Harmon, Three Kickers Among Six New Chargers


The Chargers had a busy day in the free-agent market Friday, announcing they agreed to terms with six players, most notably running back Ronnie Harmon, a former first-round draft choice of the Buffalo Bills.

Three kickers were included in the group, but none was Mike Lansford, the Rams' all-time leading scorer who worked out for the Chargers Thursday. The biggest addition was Harmon, the former Iowa player and 16th player taken in the 1986 draft.

The Chargers beat out Phoenix and Washington for Harmon's services in what was an active few days of talks involving the teams and Lou Oppenheim, Harmon's New York-based agent. The Chargers did not release details of the agreement.

Harmon, 25, had been a disappointment in Buffalo since the Bills drafted him with the intention that he would become their top running back. He instead became a role player, most noted for his receiving ability; he actually has more career receiving than rushing yards.

In four seasons, Harmon has rushed 244 times for 968 yards and three touchdowns and caught 144 passes for 1,452 yards and 10 touchdowns. He also has returned a total of 48 kickoffs for 1,009 yards, an average of 21.0 yards.

Last season, Harmon carried only 17 times for 99 yards but caught 29 passes for 363 yards and four touchdowns. His best season was 1987, when he rushed for 485 yards and two touchdowns on 116 carries and caught 56 passes for 477 yards and two touchdowns.

Charger General Manager Bobby Beathard said through a spokesman that the acquisition of Harmon and the earlier Plan B signing of running back Thomas Sanders from the Chicago Bears will not affect the Chargers' interest in running back Gary Anderson, the 1988 team most valuable player who sat out last season in a contract dispute.

Harmon is the second Plan B player the Chargers have taken from the Bills. Last week, they announced the signing of punter John Kidd, a six-year veteran.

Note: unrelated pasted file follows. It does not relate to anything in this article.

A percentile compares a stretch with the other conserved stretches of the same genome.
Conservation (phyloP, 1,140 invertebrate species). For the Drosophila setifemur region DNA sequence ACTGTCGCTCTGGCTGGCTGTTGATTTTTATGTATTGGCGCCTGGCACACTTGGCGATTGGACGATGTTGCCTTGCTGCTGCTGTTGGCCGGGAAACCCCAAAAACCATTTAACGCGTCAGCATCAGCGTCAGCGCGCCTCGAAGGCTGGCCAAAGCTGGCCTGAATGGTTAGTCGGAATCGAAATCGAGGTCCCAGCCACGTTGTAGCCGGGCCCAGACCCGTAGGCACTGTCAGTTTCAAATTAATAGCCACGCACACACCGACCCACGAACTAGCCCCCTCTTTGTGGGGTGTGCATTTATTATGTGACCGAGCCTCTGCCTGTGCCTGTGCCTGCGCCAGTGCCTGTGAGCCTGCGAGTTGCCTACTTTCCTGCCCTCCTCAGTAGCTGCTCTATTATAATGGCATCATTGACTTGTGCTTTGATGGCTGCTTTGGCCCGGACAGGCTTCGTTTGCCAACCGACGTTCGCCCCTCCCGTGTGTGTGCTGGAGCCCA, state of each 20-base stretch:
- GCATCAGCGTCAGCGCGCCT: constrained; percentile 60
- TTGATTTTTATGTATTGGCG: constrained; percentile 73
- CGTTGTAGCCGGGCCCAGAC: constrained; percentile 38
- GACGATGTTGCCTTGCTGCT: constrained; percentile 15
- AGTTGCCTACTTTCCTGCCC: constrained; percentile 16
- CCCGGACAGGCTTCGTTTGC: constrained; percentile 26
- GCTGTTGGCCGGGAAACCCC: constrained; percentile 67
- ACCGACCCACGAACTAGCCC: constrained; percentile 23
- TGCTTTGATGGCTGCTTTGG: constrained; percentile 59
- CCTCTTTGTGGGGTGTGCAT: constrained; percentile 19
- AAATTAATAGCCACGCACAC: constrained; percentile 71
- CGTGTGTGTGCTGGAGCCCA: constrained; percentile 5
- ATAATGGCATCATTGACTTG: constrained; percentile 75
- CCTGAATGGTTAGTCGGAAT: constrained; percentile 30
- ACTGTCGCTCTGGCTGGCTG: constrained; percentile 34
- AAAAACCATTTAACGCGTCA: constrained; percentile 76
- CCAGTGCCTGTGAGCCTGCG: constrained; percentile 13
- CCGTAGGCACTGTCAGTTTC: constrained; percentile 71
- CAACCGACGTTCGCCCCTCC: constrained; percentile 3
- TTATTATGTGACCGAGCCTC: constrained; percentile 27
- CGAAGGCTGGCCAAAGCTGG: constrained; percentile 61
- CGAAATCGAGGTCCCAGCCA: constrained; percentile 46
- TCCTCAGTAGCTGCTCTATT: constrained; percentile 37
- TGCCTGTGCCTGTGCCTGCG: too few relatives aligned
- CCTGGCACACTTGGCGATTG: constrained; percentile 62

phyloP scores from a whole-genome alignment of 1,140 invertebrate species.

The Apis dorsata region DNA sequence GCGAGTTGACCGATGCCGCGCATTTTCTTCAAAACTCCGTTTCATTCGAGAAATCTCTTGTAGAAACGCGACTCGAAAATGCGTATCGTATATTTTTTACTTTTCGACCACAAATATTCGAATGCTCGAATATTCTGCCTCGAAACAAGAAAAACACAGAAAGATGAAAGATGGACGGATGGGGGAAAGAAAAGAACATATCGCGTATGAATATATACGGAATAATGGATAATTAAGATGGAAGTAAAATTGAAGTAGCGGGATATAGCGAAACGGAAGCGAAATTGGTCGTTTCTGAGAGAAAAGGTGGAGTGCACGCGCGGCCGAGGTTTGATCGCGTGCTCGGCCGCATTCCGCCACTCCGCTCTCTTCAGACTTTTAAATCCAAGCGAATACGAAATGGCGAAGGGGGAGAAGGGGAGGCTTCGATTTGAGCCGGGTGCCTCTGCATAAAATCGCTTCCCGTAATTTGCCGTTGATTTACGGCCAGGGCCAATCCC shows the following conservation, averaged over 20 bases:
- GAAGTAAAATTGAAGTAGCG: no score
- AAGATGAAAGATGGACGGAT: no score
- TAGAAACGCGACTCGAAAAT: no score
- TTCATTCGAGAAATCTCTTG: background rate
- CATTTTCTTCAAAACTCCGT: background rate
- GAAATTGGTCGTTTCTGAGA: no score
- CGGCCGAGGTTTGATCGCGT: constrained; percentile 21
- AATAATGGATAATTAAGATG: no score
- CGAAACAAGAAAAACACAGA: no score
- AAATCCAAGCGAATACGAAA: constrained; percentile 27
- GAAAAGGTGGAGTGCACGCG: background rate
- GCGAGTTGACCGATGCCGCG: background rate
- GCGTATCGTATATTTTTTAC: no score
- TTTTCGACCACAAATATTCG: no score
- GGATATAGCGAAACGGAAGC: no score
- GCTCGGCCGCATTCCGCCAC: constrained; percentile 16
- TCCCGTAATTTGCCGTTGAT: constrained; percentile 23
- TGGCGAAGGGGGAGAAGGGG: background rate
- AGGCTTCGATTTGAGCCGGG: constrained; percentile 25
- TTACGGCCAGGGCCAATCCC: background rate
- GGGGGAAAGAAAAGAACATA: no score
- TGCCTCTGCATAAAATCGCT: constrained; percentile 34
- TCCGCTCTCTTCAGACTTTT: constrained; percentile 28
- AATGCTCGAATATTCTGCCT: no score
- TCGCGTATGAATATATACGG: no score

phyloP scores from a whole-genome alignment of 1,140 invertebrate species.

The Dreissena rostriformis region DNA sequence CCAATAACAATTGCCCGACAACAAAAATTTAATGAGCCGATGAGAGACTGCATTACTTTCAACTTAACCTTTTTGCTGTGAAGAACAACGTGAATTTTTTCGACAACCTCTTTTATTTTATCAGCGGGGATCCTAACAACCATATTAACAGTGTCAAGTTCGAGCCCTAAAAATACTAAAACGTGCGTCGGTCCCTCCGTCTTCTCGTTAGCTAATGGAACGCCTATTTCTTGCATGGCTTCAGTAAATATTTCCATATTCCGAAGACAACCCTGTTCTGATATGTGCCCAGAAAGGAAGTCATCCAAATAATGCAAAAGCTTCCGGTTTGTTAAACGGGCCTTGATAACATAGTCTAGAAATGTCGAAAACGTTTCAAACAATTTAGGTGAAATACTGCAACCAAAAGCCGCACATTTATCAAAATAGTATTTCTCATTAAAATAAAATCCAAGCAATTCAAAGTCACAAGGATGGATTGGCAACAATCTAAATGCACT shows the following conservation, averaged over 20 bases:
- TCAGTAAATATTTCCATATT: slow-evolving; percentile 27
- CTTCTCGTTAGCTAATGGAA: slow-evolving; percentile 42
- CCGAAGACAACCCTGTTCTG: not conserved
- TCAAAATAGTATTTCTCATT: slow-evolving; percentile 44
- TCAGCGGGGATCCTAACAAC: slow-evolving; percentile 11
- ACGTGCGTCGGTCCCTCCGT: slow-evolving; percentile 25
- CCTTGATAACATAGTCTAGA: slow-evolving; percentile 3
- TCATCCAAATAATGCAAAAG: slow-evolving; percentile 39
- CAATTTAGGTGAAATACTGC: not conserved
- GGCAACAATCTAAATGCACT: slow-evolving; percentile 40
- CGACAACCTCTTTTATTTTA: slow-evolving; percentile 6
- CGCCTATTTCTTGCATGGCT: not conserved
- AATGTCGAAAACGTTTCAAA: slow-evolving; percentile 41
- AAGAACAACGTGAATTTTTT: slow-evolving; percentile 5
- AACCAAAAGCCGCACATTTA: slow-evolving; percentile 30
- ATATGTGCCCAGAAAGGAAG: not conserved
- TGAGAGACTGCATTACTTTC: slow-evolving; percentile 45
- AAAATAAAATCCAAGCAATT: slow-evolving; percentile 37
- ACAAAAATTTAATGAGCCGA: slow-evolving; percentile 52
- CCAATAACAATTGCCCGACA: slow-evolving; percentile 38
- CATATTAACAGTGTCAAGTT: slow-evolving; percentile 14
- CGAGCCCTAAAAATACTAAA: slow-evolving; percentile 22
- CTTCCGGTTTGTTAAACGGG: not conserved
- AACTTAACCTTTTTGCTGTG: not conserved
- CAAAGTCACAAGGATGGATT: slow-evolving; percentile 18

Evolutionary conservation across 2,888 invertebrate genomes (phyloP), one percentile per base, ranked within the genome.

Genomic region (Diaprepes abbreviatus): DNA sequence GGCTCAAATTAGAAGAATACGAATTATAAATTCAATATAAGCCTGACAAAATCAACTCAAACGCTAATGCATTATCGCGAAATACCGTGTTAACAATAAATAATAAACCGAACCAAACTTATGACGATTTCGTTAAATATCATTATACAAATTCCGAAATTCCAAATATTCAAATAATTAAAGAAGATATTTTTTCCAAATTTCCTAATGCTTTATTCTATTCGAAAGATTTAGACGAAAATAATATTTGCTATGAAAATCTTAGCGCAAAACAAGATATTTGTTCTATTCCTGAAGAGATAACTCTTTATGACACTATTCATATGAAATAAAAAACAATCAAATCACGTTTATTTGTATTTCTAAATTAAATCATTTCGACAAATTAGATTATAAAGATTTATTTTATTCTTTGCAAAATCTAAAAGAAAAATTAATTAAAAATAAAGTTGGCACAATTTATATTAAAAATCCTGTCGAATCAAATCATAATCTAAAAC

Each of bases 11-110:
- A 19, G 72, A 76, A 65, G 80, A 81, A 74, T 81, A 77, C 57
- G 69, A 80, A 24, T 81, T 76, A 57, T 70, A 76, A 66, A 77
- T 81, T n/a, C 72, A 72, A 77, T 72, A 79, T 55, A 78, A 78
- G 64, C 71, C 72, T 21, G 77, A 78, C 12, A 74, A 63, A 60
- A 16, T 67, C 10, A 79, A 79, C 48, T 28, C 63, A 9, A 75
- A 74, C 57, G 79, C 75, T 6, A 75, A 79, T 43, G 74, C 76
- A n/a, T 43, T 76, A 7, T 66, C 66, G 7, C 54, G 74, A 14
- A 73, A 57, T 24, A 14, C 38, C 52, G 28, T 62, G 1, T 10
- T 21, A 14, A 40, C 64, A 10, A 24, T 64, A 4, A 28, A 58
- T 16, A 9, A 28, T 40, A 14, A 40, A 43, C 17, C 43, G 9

The agreement with the three kickers apparently means an end to Chris Bahr's Charger career. Bahr, 37, was signed by the Chargers as a Plan B player last year after 13 seasons with the Raiders and Cincinnati Bengals. He was left unprotected under Plan B by the Chargers this year.

In line to replace Bahr are John Carney, a Plan B free agent from Tampa Bay; Fuad Reveiz, released last season after four years with the Miami Dolphins, and Barry Belli, a former Fresno State player who has spent time in training camp with New England and the Rams.

This does not necessarily mean the end of the Chargers' interest in Lansford, Beathard said through the spokesman. The Chargers are awaiting a contract proposal from Lansford's agent, Leigh Steinberg.

The other two players who agreed to terms with the Chargers were linebacker Henry Rolling, a 1987 fifth-round draft choice who was released by Tampa Bay last season, and defensive lineman Nate Hill, a 1988 sixth-round choice of Green Bay who since has spent time with Indianapolis and Washington.

The Chargers, who have agreed to terms with seven Plan B players, also lost their third Plan B player Friday when punter Hank Ilesic signed with the Rams. Ilesic, who joined the Chargers before the third game of 1989 after 13 seasons in the Canadian Football League, was expendable after the signing of Kidd.

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